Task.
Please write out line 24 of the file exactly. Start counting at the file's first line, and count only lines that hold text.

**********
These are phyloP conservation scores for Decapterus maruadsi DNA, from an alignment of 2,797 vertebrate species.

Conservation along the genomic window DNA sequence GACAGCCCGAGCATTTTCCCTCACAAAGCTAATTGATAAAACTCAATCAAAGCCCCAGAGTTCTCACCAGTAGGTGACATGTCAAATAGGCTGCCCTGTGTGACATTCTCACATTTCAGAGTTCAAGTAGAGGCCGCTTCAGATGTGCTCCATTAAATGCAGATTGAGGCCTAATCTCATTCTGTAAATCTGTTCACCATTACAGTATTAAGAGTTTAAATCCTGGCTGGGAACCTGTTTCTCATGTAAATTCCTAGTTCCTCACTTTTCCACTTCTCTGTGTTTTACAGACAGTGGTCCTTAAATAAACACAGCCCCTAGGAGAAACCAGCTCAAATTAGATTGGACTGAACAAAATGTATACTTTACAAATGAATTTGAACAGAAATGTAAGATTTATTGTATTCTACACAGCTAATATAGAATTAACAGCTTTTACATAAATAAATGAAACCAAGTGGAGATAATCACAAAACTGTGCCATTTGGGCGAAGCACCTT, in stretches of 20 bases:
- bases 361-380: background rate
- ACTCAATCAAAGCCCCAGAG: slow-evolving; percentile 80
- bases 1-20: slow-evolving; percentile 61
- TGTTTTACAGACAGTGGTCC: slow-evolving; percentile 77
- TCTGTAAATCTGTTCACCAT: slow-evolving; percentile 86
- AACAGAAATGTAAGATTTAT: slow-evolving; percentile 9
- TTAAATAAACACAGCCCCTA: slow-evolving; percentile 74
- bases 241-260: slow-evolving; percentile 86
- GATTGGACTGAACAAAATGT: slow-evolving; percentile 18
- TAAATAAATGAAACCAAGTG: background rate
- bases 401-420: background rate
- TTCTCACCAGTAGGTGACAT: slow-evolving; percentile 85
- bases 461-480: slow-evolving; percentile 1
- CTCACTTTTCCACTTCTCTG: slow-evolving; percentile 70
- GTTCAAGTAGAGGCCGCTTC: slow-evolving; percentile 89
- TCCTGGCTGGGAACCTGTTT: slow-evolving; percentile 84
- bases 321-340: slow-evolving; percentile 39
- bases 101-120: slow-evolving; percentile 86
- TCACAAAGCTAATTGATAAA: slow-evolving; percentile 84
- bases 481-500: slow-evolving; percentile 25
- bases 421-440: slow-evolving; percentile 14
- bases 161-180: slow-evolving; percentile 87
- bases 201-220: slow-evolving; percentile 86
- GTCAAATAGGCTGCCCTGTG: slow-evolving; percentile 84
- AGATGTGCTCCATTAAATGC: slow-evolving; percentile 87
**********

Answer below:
- bases 161-180: slow-evolving; percentile 87